The unspoken rules that govern so much of our behavior in face-to-face interactions in social encounters (described by sociologist Erving Goffman in works such as Interaction Ritual) aren’t present in most mediated communication online. Although every email, text, or tweet is a microperformance of self, it is a performance staged, scripted, and directed by the actor himself, with an audience one can choose to ignore or delete at any time. The old rules of social interaction no longer apply. Despite a lack of physical cues, however, email and text messaging can generate a powerful feeling of intimacy between frequent users, as both Broadwell and Petraeus apparently were. Broadwell’s overly familiar way of talking about Petraeus during public appearances likely had as much to do with the hours she had spent in intimate email exchanges with him as it did with their physical relationship.

As many psychologists who study Internet use have demonstrated, email and other forms of mediated communication also encourage what is called the online disinhibition effect: Freed from the usual constraints of social convention, people act out in more extreme ways than they might in public. This is the force that leads people to post unhinged comments on their ex’s Facebook pages and compels elected officials to tweet pictures of their hairless torsos (and other parts of their anatomy) to people other than their wives. This disinhibition effect, combined with some old-fashioned jealousy, is also what appears to have emboldened Paula Broadwell to send anonymous and allegedly threatening emails to a woman she perceived as a rival for Petraeus’ affections, unwittingly setting into motion the investigation that would reveal her own affair.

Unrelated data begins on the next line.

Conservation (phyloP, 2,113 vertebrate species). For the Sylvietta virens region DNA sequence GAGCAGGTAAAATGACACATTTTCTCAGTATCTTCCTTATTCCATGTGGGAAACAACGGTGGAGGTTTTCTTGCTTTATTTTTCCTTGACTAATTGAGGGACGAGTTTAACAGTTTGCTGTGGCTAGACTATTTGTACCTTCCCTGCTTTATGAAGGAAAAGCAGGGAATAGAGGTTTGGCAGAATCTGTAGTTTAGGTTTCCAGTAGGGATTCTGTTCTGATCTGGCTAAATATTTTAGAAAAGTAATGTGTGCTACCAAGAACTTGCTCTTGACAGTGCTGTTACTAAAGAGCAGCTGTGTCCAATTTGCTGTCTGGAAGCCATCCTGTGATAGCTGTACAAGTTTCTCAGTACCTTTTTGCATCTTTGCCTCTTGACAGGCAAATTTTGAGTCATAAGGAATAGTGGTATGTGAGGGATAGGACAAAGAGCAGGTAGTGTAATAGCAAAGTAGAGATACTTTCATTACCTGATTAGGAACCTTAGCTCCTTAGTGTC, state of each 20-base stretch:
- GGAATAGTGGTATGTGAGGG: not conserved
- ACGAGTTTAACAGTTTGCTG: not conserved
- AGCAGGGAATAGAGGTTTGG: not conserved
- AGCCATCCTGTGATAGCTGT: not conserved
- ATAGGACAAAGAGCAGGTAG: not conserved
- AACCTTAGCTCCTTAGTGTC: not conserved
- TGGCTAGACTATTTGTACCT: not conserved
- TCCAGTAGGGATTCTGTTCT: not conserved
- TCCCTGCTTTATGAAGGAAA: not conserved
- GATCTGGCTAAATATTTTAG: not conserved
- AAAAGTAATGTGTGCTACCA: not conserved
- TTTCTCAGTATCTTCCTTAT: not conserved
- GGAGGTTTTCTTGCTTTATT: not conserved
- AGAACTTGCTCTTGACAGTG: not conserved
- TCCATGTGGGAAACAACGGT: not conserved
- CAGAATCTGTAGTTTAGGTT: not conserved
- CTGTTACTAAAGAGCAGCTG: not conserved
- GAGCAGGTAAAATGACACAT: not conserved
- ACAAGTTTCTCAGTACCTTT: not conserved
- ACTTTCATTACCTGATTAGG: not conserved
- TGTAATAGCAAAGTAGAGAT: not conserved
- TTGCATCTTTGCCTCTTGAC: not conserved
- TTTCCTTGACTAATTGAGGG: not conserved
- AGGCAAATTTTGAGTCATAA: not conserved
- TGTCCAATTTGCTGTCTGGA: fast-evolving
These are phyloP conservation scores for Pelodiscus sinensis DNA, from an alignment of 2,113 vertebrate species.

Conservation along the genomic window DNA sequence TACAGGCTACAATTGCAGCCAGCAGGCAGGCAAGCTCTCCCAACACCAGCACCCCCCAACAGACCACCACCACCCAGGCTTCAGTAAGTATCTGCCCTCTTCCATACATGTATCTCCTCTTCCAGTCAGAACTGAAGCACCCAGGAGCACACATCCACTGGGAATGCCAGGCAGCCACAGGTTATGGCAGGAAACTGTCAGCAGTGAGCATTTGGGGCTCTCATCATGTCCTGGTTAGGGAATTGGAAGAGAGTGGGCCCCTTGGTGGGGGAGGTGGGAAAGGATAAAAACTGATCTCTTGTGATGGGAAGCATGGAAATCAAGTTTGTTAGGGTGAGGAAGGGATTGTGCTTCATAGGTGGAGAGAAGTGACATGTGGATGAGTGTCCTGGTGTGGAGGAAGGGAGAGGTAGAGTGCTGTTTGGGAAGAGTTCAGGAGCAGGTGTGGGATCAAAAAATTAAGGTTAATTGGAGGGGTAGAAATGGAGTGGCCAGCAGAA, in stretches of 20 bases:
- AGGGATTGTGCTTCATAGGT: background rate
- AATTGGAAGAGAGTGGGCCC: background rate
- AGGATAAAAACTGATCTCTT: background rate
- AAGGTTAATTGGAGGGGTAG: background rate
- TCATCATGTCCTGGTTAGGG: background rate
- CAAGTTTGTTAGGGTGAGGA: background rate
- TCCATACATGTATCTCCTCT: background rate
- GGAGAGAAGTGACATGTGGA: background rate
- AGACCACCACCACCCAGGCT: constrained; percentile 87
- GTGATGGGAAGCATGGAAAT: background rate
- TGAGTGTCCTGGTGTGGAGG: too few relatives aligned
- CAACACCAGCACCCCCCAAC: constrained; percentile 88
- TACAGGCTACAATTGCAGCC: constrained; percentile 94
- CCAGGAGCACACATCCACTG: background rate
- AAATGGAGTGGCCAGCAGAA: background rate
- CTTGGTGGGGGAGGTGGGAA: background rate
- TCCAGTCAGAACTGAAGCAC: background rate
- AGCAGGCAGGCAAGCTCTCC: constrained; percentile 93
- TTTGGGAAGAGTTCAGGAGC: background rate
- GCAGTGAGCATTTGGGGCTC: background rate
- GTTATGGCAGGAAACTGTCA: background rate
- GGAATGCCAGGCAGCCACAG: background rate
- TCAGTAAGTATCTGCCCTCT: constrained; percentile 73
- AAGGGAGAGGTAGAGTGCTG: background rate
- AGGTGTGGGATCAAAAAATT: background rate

And yet, the public shaming of those involved in the scandal and widespread schadenfreude of all of us watching it distracts from an uncomfortable reality: You don’t have to cheat on your wife or sext an acquaintance to be guilty of using email as a tool for deception. Recent research suggests that we are far more likely to lie in email than in face-to-face conversations. As professor Jeffrey T. Hancock of Cornell University has shown, the likelihood that a person will lie in a computer-mediated context such as email compared with face-to-face interaction was so much higher that he and his colleagues developed a new term, the “motivational enhancement effect,” to describe it, warning that it has “important implications for social, business and even criminal electronic communications.” Another aspect of Hancock’s research on computer-mediated communication seems especially apt in the case of Petraeus and Broadwell: his findings about how our online behavior influences our offline behavior. As New Scientist described Hancock’s research, “acting out a particular personality online reinforces the behavior, making it more likely to be followed in real life. This could start a cycle as our public and virtual selves feed into each other and we become gradually more indulgent, more indiscreet—or perhaps more egocentric.” Petraeus and Broadwell might not have been lying to each other in their private email exchanges, but by engaging so often and so intimately with each other online, they were reinforcing their mutual commitment to betraying their spouses offline.

Email is a highly effective technology of self-deception as well. What we know in theory (don’t send emails that you wouldn’t want to see read aloud on national television by your grandmother) doesn’t always prevent us from doing the opposite in practice.

Were any of our email accounts subject to scrutiny by the FBI, we might not be revealed as cheating cads, but most of us would, in ways large and small, be exposed as frequent and shameless purveyors of idle gossip, unnecessary fibs, outrageous flattery, pathetic excuses, and bandwidth-hogging cat videos. It’s all there in the emails and text messages that map the quotidian details of our lives. If, as Marshall McLuhan taught us, technologies are “extensions of man,” then the Petraeus story serves as a useful reminder of how our technologies (incredible as they are) nevertheless can encourage the extension of man’s less noble traits. History might end up judging Petraeus a meritocratic and military success but a moral manqué. As for the rest of us, let him without a sinful email sent (or drafts) folder cast the first stone.